Isra does start to adapt and works hard to please her husband. They are thrilled when she becomes pregnant, but place a huge amount of pressure on her to birth a boy and are immediately disappointed when she births a girl instead (Deya). I really liked Isra’s story and it’s her voice that really carried me through the book. She is extremely oppressed, with a violent husband and a threatening and overbearing mother-in-law. She becomes depressed and develops a very unhealthy relationship to her daughters. She loves Deya, but the pressure to produce a son is overwhelming and it infiltrates its way into her relationship with Deya and poisons it.

Isra’s story is the story of millions of women. She is told she is less than for being a woman and she is totally at the mercy of her husband’s family. It’s enraging to read her story, but also extremely truthful.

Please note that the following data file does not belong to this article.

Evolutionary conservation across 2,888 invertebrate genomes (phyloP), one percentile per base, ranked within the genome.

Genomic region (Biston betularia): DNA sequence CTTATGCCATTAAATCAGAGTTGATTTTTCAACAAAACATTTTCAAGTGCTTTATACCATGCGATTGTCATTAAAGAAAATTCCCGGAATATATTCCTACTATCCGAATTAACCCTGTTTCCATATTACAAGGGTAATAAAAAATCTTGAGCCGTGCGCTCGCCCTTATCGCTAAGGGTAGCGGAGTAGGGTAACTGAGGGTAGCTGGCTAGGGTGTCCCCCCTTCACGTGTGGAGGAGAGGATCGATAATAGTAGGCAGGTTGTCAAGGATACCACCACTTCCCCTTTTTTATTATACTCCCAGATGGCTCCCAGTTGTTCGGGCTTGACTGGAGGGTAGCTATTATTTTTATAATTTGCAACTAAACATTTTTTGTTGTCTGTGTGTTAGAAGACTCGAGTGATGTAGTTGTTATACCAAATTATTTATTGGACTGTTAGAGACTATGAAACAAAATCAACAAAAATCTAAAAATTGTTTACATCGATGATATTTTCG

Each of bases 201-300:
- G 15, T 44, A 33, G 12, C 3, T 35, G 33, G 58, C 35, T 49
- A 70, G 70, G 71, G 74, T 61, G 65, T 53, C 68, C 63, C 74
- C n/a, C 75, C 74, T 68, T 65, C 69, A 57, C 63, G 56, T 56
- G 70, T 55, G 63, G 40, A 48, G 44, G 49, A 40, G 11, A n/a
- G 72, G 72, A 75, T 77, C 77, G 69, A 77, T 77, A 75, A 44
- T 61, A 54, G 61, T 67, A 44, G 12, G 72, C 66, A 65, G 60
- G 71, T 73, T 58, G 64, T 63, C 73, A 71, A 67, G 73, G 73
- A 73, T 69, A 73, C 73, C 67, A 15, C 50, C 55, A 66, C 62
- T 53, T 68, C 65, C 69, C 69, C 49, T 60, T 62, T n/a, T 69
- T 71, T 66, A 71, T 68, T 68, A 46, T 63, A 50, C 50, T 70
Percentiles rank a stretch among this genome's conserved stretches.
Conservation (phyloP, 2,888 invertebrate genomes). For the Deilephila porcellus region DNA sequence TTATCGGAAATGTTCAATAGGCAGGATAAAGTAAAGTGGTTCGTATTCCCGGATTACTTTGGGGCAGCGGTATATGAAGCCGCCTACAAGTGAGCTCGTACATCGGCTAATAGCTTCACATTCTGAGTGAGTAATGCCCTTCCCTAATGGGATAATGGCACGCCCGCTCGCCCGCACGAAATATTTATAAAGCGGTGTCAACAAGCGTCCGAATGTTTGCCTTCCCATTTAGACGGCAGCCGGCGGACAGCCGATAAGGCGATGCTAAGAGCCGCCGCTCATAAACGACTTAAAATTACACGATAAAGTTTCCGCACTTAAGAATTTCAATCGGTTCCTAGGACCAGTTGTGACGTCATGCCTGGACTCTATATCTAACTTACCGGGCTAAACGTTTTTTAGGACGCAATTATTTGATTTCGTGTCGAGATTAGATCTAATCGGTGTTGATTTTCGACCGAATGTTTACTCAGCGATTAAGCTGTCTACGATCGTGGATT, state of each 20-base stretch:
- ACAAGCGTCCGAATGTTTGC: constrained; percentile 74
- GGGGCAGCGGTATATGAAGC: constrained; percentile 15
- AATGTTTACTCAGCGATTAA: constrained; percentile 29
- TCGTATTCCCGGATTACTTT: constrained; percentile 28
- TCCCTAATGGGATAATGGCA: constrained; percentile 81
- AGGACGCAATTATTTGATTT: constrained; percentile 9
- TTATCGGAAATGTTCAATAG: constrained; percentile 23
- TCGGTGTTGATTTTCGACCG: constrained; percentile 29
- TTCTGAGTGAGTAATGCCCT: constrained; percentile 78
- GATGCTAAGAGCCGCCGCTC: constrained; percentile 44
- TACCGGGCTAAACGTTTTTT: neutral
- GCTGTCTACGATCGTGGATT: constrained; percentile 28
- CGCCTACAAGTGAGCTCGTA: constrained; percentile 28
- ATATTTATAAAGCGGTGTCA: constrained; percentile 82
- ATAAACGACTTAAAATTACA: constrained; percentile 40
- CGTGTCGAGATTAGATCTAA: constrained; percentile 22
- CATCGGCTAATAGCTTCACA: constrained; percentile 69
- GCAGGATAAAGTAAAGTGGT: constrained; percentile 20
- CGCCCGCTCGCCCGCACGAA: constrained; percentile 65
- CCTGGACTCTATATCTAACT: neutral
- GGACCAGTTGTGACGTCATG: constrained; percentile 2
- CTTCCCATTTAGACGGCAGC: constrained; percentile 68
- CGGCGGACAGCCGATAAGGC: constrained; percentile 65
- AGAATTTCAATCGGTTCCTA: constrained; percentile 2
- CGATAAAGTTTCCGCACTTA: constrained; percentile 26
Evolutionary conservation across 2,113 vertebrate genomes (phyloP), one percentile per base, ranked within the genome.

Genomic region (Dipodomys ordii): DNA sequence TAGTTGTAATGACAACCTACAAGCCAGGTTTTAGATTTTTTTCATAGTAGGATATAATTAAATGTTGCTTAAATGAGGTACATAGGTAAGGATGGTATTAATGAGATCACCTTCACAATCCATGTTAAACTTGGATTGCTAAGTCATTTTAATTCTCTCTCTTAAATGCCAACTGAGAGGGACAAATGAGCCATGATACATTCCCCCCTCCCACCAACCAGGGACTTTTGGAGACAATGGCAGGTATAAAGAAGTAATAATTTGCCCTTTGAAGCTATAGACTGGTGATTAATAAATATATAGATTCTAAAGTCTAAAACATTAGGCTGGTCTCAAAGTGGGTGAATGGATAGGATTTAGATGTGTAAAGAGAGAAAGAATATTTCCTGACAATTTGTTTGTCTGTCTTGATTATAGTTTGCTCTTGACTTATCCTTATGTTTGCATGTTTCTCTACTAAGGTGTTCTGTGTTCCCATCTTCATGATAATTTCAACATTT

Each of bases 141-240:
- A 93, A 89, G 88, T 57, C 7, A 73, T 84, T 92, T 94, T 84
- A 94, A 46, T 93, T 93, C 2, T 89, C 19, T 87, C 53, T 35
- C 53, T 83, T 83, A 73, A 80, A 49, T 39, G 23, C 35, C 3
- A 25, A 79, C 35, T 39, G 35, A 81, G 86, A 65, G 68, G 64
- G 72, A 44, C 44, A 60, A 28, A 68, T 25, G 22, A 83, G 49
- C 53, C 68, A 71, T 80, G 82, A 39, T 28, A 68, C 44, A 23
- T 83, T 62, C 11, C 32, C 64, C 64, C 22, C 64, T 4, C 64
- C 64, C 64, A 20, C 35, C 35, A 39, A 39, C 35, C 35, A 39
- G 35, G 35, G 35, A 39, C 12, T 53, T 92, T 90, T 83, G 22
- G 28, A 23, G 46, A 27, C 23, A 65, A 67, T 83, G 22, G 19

The other part of the book focuses on Deya, her daughter. We know from the beginning that Deya’s parents died when she was young and that she is being raised by her grandmother (Isra’s mother in law). I didn’t like Deya’s story as much, but it does provide insight into another part of the immigrant experience. Though Isra was unhappy, because she was marginalized she just accepted what she was told and never fought back against it. It was just accepted that this is the way things are. But Deya grew up in America and attended public school, so while her grandparents have tried to raise her as a good Palestinian girl, she has learned to question things. Her grandmother wants nothing more than to marry her off, but Deya wants to go to college and tries to rebel against her family.